by Jason a. Fitzgerald in Training Tips

How to Dominate Your Next Race: The Top 3 Racing Strategies

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You’ve done the hard work: Sunday long runs, race-specific speed workouts, and the countless little things that have kept you healthy throughout your training program. You were smart about getting enough sleep and eating right. You even bought a foam roller and did your barefoot strides (impressive!).

Race day is around the corner and you feel prepared. Your fitness level is higher than it has ever been and you’re ready.
But how do you execute a good race? There are a lot of racing strategies that you can use on your big day. Each has its benefits and limitations and can help you reach your goals – whatever they may be.

It’s true that the terrain of a race will directly impact how you run it. You’ll certainly want to race differently on the Chicago Marathon course (flat and fast) than Boston (downhill in the beginning, but killer hills right before the 20-mile mark). When you consider the elevation gain/loss, turns, weather, and distance there are almost countless ways to race.

I want to focus on the most common – and most effective – ways to run a fast race. Whether you’re a minimalist runner like Charlene, total newbie, or seasoned vet there’s a strategy that can help you.

Go Out Fast!

This style of racing is popular for fit runners who know they can handle a faster pace at the very beginning of a race. It also works for courses that are flat or downhill at the beginning where you can run faster without a lot more additional effort.

The strategy has you run significantly faster over the first quarter to third of the race distance. If you’re running a 5k, I would recommend running the first mile faster than your overall goal pace. For a 10k, the first 1-2 miles.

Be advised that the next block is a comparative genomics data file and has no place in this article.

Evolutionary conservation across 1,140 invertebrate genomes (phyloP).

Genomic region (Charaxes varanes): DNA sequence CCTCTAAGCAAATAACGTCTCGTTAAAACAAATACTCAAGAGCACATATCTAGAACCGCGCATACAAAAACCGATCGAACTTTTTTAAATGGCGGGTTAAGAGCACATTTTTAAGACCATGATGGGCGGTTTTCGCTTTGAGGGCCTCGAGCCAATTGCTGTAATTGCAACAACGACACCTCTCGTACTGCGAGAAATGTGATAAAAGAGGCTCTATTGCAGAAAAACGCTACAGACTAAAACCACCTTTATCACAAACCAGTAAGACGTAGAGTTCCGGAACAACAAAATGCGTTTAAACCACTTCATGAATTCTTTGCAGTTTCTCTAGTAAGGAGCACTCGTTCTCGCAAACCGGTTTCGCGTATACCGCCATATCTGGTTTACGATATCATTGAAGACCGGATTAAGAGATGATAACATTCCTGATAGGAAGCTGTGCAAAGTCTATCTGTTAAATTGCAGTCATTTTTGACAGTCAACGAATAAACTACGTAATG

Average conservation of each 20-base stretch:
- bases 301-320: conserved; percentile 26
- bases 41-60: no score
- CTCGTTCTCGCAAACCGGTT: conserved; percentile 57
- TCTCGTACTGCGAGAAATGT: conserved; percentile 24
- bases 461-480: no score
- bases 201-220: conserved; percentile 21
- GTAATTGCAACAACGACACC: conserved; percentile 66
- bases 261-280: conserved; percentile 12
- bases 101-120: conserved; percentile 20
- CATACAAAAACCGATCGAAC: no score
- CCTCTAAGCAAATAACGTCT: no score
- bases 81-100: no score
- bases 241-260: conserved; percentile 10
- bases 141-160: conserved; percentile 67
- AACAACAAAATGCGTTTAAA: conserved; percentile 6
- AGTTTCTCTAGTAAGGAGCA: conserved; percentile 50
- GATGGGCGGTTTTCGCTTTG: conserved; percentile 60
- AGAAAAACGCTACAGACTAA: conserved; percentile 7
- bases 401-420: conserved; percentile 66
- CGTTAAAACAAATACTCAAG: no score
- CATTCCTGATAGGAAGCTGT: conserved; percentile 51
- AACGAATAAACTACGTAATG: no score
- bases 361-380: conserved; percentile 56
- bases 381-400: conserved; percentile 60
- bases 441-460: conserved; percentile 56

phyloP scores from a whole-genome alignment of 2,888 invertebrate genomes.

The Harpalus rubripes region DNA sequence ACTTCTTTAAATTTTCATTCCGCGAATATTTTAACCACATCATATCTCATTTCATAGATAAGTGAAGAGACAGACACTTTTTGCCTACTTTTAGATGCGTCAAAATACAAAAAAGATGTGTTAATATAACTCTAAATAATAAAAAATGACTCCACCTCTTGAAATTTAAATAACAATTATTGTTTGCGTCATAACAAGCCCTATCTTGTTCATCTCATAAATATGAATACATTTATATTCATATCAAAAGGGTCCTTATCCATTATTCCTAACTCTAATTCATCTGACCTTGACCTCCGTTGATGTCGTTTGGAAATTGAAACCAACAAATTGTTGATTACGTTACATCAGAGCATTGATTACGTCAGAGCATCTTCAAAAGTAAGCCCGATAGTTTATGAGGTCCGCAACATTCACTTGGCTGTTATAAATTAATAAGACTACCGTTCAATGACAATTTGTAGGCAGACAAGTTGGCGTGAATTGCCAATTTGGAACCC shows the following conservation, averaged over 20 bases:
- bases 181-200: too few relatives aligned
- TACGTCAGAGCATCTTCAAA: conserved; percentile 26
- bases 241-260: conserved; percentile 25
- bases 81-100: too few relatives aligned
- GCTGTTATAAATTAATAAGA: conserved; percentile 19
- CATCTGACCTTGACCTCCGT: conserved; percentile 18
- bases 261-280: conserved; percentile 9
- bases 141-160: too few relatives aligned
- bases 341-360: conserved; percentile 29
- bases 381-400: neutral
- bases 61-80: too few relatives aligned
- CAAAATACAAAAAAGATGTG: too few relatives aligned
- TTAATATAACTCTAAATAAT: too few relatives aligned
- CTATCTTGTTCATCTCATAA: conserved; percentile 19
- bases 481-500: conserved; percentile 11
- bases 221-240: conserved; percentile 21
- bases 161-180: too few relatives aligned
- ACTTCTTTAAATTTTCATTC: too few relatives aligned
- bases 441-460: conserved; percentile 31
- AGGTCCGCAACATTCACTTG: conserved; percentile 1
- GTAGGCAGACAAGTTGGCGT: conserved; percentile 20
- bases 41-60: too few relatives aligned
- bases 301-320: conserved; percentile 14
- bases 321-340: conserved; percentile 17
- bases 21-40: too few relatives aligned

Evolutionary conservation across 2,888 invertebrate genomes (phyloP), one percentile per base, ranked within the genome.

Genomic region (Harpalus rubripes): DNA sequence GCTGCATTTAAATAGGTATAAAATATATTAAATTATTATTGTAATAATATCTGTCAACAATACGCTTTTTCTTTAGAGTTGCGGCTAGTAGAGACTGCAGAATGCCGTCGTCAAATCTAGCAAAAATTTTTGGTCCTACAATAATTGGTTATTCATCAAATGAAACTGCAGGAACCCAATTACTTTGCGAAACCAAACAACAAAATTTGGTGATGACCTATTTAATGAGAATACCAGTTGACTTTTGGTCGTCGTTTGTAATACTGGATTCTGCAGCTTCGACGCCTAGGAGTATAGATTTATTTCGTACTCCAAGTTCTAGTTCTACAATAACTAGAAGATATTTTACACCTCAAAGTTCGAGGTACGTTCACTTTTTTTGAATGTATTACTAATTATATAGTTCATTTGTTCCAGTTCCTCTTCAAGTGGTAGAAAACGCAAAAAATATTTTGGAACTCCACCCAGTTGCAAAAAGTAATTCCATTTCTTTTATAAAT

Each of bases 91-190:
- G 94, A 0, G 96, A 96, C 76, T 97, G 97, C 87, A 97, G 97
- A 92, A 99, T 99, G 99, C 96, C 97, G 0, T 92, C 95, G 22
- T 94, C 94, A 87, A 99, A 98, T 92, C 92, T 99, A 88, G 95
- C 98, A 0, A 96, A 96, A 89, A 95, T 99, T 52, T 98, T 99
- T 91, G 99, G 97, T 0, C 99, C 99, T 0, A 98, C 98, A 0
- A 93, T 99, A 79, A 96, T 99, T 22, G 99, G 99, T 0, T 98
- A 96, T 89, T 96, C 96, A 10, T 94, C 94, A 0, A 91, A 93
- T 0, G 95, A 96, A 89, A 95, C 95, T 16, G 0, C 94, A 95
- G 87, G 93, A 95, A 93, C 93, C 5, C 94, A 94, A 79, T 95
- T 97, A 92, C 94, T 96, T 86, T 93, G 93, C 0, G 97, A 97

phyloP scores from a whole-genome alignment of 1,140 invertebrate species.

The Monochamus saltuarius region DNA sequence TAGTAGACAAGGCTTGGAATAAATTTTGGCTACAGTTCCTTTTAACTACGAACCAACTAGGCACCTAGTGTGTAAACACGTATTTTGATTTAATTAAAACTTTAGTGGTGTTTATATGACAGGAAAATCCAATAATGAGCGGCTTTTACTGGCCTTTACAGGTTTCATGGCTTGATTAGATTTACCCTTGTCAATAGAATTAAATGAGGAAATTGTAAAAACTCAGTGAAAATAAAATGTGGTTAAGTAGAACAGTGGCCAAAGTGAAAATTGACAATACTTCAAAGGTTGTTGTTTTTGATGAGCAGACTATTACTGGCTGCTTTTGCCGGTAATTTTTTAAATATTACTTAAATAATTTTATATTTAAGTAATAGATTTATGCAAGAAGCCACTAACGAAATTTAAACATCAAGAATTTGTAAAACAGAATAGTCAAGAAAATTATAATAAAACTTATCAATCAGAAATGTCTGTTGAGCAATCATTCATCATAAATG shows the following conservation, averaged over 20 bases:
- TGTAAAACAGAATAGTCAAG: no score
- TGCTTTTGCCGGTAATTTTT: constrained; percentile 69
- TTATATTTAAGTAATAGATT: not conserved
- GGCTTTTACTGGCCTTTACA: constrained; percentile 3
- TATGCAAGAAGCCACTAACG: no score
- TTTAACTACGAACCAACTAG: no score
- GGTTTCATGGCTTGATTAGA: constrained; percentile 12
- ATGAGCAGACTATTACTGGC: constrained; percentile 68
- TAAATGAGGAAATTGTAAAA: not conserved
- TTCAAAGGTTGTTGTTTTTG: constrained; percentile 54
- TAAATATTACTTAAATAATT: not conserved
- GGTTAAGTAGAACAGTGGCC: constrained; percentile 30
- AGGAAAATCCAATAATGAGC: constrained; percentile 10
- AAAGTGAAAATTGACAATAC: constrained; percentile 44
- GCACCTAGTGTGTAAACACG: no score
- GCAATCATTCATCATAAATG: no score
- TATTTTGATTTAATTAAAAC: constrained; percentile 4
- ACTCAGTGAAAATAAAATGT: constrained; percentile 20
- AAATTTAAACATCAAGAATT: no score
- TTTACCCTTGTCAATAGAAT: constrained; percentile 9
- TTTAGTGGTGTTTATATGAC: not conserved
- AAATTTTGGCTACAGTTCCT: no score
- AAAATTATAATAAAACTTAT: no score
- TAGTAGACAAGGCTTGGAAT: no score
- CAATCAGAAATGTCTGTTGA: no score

You’re going to slow down a little with this racing strategy and that’s fine. It’s certainly aggressive and could potentially lead you to a PR. After all, how do you know what you’re capable of if you don’t push the envelope? Just keep in mind there’s also the possibility of significantly slowing down and running a poor race. It’s a gamble, which is why I think it’s my favorite way of racing!

Run Even Splits!

Most runners try to run races at exactly their goal pace for the entire distance. You’ll generally find that you feel better with this race strategy and won’t be in oxygen debt as early as when you go out very fast. It also works when you’re unsure of your fitness and want to play it safe.

The drawback of trying to run even splits all the time is that if you’ve reached a new level of fitness it’s difficult to determine just how fit you really are. I’m very fond of saying, “To do something you’ve never done before, you have to do something you’ve never done before.”

Certain race distances lend themselves very well to this strategy: ultramarathons, marathons, and even half-marathons. As a race gets longer the potential for anything and everything to go wrong is high. Rationing your energy and playing it safe is often the best decision.

Go Out Slow and Kick Hard!

Intentionally running slow at the start of a race has its place: if the weather is hot or humid, you’re not as fit as you’d like, or the course is extremely hilly or at elevation makes this a desirable race strategy.

I personally like to use this strategy when I’m using a race as a workout. Running negative splits teaches your body to run fast when it’s tired and is a great confidence booster.

However, it likely won’t result in a personal best. You’re going to lose more time in the beginning of the race than you can make up later so you probably won’t run as fast as you could with the other two strategies. If you’re trying to be competitive and respond to other runners, it’s also not the way to race.

Go out slow and kick hard when you want a good workout and to help your body transition from slower to faster paces when it’s under duress.

Depending on your race calendar and what your goals are, these race strategies will help you run faster than ever or just get in a great workout.

Call for comments: What race styles do you prefer? Have you used a strategy above to help you run a personal best? Let us know!

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